Homeowners Maintenance Checklist: Fall Edition

 As we get further into the fall months, homeowners must prepare for the inevitable: winter. We’ve created an easy checklist to tackle with your spouse as the weather gets cooler, and the leaves start falling on the ground.

Those of us living in a part of the world that gets snow have to worry about the ground freezing, and all the possible repercussions that may come along with that, from your sprinkler, to your furnace. But never fear! With a bit of determination and proper time management skills, the projects are easy enough to spread out over a season. Some of the items are best to hire a company to do, while others are a great DIY project. Check it out!

1. Trim your dead tree branches:

Before winter snow arrives to weigh everything down, trim the branches that never fully revived themselves over the summertime. Ice can cause even the strongest branch to snap, and you wouldn’t want to risk it falling. Also, make sure to check that no branches could cause potential damage to your home in any way. If they are hanging close to your roof, play it safe and cut them off.

2. Clean your rain gutters:

Drag out the ladder, and make sure your rain gutters are clear. You may have to do this a few times during the fall, depending on your tree coverage in your lawn (or your neighbors!) You want your rain gutters clear of all debris so that the moisture has someplace to run-off to, rather than sitting on your rooftop, or running down the side of your home, potentially causing damage to your home’s foundation and causing basement leaks.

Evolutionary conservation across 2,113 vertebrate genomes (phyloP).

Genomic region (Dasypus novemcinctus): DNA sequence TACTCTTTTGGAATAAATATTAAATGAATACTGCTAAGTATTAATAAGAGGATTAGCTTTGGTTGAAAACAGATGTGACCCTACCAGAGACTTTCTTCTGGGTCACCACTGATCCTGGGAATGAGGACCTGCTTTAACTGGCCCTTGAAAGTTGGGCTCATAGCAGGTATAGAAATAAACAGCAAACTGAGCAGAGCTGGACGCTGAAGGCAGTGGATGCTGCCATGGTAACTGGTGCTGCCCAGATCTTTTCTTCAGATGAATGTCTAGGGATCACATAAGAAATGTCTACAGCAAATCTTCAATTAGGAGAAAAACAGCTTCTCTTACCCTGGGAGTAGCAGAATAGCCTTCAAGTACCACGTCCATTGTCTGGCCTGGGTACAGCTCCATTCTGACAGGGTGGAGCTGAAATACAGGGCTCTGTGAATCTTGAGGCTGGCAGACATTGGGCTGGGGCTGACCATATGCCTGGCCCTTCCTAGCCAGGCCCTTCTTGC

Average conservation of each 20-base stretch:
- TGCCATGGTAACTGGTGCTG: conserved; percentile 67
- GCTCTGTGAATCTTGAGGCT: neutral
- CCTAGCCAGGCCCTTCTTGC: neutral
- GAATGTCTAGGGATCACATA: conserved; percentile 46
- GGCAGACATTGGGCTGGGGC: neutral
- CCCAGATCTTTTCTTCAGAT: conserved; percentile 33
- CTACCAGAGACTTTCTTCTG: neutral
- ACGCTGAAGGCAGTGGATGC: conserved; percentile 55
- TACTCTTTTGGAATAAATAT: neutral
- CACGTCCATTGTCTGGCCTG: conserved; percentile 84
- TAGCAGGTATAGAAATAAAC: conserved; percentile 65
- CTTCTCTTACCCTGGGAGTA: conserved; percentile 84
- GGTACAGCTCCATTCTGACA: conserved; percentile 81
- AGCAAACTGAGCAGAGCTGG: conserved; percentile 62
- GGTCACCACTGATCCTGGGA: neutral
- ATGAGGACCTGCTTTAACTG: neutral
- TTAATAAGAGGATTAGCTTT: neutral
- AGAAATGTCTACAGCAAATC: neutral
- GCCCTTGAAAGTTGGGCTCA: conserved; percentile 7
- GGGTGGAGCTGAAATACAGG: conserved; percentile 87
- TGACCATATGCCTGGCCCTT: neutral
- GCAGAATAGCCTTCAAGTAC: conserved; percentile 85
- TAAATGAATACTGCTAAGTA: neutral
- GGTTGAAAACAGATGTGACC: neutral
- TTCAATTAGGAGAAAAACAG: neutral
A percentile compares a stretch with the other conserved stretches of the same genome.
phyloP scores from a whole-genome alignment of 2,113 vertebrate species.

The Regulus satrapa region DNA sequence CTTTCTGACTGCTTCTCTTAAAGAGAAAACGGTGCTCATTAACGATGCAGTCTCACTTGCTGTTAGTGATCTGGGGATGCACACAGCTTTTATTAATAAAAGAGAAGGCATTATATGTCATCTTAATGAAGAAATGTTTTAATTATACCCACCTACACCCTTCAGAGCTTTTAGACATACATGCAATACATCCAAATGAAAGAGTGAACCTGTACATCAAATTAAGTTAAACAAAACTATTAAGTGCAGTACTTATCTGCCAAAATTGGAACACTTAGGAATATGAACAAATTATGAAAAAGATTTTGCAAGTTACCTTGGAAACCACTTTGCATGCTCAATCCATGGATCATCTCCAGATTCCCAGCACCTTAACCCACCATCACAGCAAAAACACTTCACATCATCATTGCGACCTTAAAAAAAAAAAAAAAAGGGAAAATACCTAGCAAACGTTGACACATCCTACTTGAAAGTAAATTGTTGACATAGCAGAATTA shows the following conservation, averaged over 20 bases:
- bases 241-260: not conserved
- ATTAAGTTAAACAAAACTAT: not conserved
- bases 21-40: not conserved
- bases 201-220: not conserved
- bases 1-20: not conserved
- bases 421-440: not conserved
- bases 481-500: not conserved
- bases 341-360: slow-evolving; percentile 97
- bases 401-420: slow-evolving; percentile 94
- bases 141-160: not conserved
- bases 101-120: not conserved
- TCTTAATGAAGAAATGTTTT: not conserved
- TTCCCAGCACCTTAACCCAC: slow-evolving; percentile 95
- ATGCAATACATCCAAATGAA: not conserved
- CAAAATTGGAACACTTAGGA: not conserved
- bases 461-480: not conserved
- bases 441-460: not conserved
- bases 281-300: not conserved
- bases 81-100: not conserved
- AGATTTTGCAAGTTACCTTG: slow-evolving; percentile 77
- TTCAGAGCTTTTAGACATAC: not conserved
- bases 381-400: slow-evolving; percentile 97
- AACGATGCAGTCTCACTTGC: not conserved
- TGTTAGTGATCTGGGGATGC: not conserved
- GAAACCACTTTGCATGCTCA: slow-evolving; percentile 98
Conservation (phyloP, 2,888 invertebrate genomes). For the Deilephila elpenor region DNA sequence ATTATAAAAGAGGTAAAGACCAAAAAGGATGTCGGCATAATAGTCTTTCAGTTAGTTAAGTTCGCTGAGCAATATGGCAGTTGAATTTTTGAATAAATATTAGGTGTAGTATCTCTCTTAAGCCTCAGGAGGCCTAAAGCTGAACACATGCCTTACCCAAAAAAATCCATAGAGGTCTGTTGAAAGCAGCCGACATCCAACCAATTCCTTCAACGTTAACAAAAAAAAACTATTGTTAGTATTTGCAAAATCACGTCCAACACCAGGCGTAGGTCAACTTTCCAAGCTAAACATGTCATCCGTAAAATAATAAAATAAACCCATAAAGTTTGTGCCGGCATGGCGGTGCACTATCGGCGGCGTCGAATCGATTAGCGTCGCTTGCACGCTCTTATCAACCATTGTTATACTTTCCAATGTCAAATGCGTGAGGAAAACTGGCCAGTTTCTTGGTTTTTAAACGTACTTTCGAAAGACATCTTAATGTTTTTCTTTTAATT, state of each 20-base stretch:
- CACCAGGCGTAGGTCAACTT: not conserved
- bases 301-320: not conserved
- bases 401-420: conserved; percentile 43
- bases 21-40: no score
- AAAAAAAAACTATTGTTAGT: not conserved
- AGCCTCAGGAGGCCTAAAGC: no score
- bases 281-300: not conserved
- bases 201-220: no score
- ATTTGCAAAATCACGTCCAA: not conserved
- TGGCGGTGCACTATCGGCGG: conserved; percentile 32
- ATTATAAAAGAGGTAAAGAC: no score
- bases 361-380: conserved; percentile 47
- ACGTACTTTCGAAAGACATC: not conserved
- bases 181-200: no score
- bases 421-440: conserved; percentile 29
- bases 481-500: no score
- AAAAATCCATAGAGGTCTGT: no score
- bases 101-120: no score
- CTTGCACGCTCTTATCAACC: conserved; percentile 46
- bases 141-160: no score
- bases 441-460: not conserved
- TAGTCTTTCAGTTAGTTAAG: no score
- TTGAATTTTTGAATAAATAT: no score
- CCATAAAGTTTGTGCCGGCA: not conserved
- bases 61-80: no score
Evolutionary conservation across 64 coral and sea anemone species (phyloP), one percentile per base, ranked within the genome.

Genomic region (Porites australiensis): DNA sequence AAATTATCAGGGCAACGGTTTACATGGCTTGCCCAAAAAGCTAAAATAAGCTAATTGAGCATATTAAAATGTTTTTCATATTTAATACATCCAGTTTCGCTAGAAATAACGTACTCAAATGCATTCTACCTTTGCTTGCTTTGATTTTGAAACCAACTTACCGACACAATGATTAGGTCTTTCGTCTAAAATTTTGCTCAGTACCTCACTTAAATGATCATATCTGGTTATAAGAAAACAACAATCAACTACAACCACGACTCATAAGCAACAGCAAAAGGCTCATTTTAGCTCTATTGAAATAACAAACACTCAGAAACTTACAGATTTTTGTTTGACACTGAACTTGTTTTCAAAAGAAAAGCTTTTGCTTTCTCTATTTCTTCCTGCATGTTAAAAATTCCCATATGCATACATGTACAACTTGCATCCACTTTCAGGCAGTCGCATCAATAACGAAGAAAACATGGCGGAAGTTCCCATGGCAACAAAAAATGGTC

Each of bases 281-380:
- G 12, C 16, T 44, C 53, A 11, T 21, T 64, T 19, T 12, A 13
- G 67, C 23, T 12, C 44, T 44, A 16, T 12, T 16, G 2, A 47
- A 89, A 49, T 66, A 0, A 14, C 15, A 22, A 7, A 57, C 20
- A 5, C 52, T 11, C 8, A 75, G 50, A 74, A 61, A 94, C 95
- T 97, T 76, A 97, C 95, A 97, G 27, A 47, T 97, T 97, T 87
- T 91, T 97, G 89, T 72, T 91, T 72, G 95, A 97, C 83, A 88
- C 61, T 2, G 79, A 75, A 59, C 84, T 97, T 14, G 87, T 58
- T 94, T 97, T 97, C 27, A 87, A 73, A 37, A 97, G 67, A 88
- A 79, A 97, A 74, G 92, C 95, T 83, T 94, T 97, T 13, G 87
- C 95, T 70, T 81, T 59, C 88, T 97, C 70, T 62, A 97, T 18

3. Aerate and overseed your lawn:

Because of the cooler weather, watering your lawn is actually more effective because you won’t be worried about possible drought, or as much evaporation because of the hot sun. That makes fall the best time to seed your lawn. You’d want to check with your local nursery on what type of seed is best for your specific location and soil type. Plan accordingly, however, as when you seed you will have to water a bit more. You may see a jump in your monthly water bill because of this tradition.

You aerate your lawn so that you can get more water down to the root of the seed. If you plan to overseed your lawn, you’d want to aerate it first, so that the seed will get planted further into the ground, rather than resting on the top and waiting for it to settle in. Doing these two tasks in conjunction is ideal. You can rent an aerating machine at your local hardware store, or outsource it typically for less than $100.

If you do not choose to seed your lawn, you should plan on winter fertilizing at a minimum. If you plan on aerating and seeding, talk to your local nursery about proper fertilization depending on your soil type and climate.

4. Winterize your windows: